# 2.7 Enigma

Mechanical encryption devices known as rotor machines were developed in the 1920s by several people. The best known was designed by Arthur Scherbius and became the famous Enigma machine used by the Germans in World War II.

It was believed to be very secure and several attempts at breaking the system ended in failure. However, a group of three Polish cryptologists, Marian Rejewski, Henryk Zygalski, and Jerzy Różycki, succeeded in breaking early versions of Enigma during the 1930s. Their techniques were passed to the British in 1939, two months before Germany invaded Poland. The British extended the Polish techniques and successfully decrypted German messages throughout World War II.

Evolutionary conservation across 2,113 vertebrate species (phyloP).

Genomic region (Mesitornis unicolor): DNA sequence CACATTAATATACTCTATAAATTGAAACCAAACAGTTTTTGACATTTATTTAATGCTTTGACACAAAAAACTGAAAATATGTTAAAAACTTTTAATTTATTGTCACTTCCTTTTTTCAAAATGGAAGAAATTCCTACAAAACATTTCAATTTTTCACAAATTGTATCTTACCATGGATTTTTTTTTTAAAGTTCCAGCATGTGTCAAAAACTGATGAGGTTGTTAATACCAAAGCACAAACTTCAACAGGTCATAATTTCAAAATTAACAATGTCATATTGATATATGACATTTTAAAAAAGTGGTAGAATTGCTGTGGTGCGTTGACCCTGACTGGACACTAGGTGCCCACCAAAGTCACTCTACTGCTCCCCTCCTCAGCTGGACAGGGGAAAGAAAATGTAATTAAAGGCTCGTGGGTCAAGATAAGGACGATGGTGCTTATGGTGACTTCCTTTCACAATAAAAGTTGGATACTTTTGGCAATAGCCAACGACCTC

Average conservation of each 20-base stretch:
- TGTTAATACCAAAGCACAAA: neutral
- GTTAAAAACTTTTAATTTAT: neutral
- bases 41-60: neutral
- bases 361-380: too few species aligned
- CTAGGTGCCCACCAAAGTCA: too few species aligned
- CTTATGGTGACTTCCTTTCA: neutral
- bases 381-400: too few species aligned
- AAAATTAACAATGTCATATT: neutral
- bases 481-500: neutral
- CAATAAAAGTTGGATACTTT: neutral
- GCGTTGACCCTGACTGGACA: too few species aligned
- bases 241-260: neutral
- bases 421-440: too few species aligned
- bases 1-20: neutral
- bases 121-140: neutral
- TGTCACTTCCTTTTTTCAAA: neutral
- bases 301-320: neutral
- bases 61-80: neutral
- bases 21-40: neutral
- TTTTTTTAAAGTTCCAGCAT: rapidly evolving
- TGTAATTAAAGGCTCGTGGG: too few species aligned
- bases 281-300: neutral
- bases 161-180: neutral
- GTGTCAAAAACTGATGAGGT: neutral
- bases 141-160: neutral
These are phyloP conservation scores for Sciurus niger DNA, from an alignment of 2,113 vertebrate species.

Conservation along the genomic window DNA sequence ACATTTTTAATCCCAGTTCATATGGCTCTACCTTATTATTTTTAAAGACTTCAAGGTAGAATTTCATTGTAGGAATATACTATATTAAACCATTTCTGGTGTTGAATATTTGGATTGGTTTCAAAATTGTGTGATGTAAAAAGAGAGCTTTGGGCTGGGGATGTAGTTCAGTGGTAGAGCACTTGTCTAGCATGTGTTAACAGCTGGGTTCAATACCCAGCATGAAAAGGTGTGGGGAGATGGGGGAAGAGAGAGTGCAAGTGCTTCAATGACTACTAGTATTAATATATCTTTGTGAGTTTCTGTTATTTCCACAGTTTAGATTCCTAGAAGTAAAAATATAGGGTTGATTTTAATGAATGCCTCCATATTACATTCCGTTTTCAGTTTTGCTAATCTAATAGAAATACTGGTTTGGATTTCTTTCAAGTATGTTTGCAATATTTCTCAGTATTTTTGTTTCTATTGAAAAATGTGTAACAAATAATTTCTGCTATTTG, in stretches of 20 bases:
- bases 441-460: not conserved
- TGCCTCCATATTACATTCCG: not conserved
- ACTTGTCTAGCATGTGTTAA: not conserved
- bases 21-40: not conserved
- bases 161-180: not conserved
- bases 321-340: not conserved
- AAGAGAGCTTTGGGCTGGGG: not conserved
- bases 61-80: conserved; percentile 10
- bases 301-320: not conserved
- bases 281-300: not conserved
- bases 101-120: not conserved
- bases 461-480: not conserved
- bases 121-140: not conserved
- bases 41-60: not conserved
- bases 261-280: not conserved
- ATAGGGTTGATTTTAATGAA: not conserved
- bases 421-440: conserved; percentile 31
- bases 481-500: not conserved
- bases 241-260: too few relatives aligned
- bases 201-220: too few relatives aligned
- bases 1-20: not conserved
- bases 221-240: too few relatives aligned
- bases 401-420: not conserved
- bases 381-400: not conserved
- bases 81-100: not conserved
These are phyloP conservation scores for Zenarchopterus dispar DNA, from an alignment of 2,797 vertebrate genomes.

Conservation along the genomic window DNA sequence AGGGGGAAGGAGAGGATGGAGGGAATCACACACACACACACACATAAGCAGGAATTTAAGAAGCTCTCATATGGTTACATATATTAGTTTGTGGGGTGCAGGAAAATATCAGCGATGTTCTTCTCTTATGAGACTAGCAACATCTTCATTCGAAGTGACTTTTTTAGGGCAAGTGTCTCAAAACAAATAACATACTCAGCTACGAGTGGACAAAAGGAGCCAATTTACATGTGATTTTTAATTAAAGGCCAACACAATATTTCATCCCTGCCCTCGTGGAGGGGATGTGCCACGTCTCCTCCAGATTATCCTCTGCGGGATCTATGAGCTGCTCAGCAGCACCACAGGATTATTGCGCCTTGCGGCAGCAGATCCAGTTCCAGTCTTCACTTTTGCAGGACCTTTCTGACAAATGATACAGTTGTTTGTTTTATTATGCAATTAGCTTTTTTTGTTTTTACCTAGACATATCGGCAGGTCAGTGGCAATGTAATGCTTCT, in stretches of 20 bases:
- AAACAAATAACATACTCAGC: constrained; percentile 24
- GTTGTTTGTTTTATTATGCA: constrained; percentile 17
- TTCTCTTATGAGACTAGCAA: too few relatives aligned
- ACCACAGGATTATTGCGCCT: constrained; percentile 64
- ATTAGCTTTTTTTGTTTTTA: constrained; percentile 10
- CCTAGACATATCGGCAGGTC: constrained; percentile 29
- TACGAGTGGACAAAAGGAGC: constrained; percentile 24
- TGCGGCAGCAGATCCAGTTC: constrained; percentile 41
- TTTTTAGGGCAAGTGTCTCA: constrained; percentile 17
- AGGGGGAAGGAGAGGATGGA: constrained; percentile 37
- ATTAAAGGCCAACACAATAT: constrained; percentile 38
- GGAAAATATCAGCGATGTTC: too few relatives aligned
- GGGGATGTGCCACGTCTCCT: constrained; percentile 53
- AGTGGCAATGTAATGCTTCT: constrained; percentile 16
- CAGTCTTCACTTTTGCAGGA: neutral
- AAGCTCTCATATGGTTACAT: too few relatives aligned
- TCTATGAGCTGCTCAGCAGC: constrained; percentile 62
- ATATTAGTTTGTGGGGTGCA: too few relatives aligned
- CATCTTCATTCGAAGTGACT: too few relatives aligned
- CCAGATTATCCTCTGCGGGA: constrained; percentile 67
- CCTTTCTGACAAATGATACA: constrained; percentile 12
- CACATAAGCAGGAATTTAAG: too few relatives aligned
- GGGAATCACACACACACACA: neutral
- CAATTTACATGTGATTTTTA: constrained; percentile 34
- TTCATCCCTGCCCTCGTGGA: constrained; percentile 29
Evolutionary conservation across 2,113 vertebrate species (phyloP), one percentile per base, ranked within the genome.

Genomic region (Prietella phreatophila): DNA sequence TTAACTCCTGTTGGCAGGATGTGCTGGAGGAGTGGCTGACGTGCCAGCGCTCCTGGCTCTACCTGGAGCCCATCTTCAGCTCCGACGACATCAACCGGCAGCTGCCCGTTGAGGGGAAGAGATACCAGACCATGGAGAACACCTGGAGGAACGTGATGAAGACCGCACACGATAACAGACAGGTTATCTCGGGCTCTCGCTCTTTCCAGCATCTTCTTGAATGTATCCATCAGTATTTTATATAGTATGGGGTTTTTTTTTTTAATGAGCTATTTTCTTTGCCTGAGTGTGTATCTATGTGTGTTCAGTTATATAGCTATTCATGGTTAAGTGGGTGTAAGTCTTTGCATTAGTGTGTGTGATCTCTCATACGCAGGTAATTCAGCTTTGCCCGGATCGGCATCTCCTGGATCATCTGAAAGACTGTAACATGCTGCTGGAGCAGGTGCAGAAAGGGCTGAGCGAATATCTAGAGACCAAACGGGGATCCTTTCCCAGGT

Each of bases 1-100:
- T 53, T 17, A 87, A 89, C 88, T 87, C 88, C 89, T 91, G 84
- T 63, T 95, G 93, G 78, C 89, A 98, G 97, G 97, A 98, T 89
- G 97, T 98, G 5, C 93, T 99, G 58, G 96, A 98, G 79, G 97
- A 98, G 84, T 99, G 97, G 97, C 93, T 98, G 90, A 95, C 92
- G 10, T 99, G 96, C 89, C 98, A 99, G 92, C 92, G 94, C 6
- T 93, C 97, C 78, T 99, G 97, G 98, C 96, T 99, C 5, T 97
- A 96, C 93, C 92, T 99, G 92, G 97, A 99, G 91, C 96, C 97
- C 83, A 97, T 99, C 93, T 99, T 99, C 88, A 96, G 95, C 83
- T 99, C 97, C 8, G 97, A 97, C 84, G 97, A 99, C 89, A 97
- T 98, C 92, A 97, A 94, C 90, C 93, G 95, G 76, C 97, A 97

The fact that Enigma had been broken remained a secret for almost 30 years after the end of the war, partly because the British had sold captured Enigma machines to former colonies and didn’t want them to know that the system had been broken.

In the following, we give a brief description of Enigma and then describe an attack developed by Rejewski. For more details, see for example [Kozaczuk], which contains appendices by Rejeweski giving details of attacks on Enigma.

We give a basic schematic diagram of the machine in Figure 2.1. For more details, we urge the reader to visit some of the many websites that can be found on the Internet that give pictures of actual Enigma machines and extensive diagrams of the internal workings of these machines. There are also several online Enigma simulators. Try one of them to get a better understanding of how Enigma works.